A Poor Man’s Product Configurator

I was recently contacted by one of my blog readers to help him with a project. It sounded like an interesting challenge, so I agreed to help him with a little guidance and also post an overview of what we did so others could learn as well.

The business problem: let’s say your company makes custom widgets. A part of the sales process is creating a quote request. You don’t want your sales people to have a generic quote request form to fill out. Instead, you want to only show them the options based on the type of  product for which they are creating the quote request.

There are a few ways to accomplish this. I originally proposed a fairly complicated, but extensible model using related lists so you could configure an unlimited number of options. It turned out that the product model was a bit simpler and we could do it with just the product object and some Visualforce and a controller extension. My example here also uses field sets to make it easily configurable once it is in production.

To set up for this, I created a custom product object and a quote request object. On the custom product, I created a picklist field with options such as Group1, Group2, etc. On the quote request object, I created all the options as fields and then created field sets to group them together for display on the quote request entry page. The benefit of using the field set is that if I decide I need to add a new option to a product group, I can do it without having to add code. I just add the field to the relevant field set.

Here’s the Visualforce page. You can see the repeaters with the field sets.

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<apex:page standardController="QuoteRequest__c" extensions="QuoteRequestExtension">
  <apex:form >
    <apex:pageBlock >
      <apex:pageMessages />
      <apex:pageBlockButtons >
        <apex:commandButton value="Save" action="{!save}"/>
        <apex:commandButton value="Cancel" action="{!Cancel}"/>
      </apex:pageBlockButtons>
      <apex:pageBlockSection title="Custom Product" collapsible="false">
        <apex:outputField value="{!QuoteRequest__c.CustomProduct__c}"/>
      </apex:pageBlockSection>
      <apex:pageBlockSection columns="1" title="Options" collapsible="false">
        <apex:repeat value="{!$ObjectType.QuoteRequest__c.FieldSets.Group1}" var="f" >
          <apex:inputfield value="{!QuoteRequest__c[f]}" rendered="{!CustomProduct.ConfigGroup__c == 'Group1'}"/>
        </apex:repeat>
        <apex:repeat value="{!$ObjectType.QuoteRequest__c.FieldSets.Group2}" var="f" >
          <apex:inputfield value="{!QuoteRequest__c[f]}" rendered="{!CustomProduct.ConfigGroup__c == 'Group2'}"/>
        </apex:repeat>
      </apex:pageBlockSection>
    </apex:pageBlock>
  </apex:form>
</apex:page>

And here’s the Apex controller extension. It takes the product ID passed as a parameter to the page and queries the configuration group on the custom product to display on the Visualforce page.

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public with sharing class QuoteRequestExtension {
 
  public CustomProduct__c CustomProduct {get; set;}
  private final QuoteRequest__c qr;
 
  public QuoteRequestExtension(ApexPages.StandardController controller) {
    this.qr = (QuoteRequest__c)controller.getRecord();
    try {
      CustomProduct = [select id, ConfigGroup__c from CustomProduct__c where id=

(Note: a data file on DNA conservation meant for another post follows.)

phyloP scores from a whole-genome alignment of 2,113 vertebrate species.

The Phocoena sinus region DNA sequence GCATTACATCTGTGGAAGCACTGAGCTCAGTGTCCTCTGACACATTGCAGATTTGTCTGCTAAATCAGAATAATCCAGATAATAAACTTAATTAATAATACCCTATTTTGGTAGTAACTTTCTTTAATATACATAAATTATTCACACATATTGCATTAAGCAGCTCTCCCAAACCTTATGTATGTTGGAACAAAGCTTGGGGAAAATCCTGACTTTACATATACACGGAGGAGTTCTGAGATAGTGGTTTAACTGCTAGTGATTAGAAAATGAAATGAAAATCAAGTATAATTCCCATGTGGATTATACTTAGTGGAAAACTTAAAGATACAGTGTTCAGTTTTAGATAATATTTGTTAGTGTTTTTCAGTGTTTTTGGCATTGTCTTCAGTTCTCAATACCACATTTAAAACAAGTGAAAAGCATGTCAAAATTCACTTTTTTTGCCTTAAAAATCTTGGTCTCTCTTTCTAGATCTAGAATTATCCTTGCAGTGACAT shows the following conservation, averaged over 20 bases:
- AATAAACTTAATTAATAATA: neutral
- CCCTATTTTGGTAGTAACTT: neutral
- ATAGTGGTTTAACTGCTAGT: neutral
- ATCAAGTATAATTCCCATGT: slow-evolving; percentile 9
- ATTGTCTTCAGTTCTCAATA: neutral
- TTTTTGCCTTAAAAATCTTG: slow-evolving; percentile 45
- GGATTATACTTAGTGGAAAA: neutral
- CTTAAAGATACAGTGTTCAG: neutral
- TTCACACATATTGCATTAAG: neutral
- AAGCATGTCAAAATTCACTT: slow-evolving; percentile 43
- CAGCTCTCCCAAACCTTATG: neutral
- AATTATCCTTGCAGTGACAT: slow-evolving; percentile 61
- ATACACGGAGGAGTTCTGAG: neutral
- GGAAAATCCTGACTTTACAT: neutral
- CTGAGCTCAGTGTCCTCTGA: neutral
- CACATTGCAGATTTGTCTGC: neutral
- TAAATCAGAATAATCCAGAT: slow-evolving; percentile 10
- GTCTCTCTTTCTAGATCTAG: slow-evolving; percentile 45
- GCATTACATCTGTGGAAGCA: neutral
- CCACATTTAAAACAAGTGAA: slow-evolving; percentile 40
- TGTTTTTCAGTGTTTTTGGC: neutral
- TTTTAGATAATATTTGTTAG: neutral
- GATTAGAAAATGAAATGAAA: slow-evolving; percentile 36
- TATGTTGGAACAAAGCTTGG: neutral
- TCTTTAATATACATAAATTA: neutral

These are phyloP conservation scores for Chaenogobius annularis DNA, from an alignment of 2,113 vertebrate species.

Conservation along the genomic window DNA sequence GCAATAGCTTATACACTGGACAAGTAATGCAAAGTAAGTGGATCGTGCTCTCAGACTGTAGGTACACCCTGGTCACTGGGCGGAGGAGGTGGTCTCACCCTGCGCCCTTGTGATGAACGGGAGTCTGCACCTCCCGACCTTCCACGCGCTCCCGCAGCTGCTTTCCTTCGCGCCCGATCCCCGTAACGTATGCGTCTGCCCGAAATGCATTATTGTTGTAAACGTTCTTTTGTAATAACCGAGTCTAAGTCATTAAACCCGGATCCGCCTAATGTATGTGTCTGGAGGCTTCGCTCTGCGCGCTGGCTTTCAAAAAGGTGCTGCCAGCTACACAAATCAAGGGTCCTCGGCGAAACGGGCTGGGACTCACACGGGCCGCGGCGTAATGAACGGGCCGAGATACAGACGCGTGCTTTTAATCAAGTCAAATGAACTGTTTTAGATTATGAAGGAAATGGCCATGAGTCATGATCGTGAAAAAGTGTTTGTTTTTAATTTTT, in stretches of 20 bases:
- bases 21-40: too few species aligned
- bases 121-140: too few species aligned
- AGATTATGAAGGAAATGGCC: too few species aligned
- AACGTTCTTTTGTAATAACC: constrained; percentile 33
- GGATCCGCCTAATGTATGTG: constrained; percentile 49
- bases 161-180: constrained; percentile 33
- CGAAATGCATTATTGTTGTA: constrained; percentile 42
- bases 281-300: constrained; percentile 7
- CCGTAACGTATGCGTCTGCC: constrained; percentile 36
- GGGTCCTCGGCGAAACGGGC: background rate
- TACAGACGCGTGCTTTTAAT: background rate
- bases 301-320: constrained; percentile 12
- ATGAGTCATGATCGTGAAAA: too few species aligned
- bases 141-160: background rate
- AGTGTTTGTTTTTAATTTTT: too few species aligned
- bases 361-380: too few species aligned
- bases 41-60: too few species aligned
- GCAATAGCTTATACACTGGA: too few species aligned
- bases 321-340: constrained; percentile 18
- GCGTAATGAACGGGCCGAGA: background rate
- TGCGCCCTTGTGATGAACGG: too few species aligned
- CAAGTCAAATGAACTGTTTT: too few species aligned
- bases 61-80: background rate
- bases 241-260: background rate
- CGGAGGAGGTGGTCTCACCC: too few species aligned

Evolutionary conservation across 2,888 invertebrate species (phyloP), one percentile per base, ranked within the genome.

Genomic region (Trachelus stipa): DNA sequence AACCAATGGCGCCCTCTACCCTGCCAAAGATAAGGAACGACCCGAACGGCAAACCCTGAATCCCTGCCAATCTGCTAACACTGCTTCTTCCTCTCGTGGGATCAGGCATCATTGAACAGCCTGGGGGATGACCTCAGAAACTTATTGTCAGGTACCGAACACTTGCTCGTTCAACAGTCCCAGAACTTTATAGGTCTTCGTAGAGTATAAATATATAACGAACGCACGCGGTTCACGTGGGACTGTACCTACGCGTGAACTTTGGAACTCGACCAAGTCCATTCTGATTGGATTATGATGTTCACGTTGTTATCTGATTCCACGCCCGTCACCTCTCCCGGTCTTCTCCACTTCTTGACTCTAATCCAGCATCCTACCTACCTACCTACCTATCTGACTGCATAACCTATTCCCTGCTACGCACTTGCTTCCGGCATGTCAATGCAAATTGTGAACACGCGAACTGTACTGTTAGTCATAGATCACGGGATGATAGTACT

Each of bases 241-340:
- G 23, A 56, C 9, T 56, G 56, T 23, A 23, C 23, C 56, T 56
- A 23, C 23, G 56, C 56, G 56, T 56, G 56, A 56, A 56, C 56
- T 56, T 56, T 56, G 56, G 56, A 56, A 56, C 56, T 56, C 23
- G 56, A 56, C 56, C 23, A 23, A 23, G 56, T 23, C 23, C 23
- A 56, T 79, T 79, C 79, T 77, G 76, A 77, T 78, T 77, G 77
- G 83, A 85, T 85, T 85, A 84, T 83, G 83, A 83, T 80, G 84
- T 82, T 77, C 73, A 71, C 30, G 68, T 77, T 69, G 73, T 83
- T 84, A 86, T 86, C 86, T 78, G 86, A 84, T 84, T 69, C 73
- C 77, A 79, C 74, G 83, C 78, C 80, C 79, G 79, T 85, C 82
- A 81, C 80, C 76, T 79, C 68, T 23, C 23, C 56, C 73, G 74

:ApexPages.currentPage().getParameters().get('product')];
    } catch(Exception e) {
      ApexPages.addMessage(new ApexPages.Message(ApexPages.Severity.FATAL, 'Error Getting Product Info'));
    }
    if (CustomProduct != null)
      this.qr.CustomProduct__c = CustomProduct.Id;
  }
}

The last ingredient to this is to add a lookup field on the Opportunity object. We can then add a custom button on to the Opportunity that takes the user to the quote request page and passes in the custom product ID from the opportunity.

My Next Adventure

I’m taking a break from my regular technical topics to share a bit of philosophy. I recently gave my notice at my current job and will be starting a new job at the end of May as a Salesforce.com Business Analyst at Zions Bancorporation. I’m really excited about this opportunity because it will give me the chance to focus on two things I love: solving business problems and implementing those problems in Salesforce. It is also going to give me the experience of working at a really large company.

I’ve worked at Petzl for 12.5 years (10 more years than I thought I would when I started). Although it is an amazing place to work, I felt that I had hit the ceiling with my professional growth there. I’ve always sought out challenges and have never been pleased with the status quo. In addition to my job description duties, I felt a commitment to try and make Petzl a better place to work: I organized blood drives, planned camping and climbing trips, and advocated for employee friendly policies. I could have just come in, done my job and gone home. But I feel that since we spend so many of our waking hours at work, we should really enjoy working there.

Another thing I’ve always believed is that work should be challenging and fulfilling. Here’s an excerpt from the email I sent to my coworkers:

There are all sorts of things each of you can do to grow professionally and build your career.  Don’t get too comfortable with your daily tasks. Never pass up anything interesting to you because it is different or unknown. Seek out those new challenges and let your manager know what floats your boat. You might be surprised what you can do. I want to thank Petzl for the opportunity they have given me to grow and develop as an IT professional. I’m excited to step out of my comfort zone and jump into this new adventure.

I’m looking forward to sharing the new things I learn in the coming months. Stay tuned!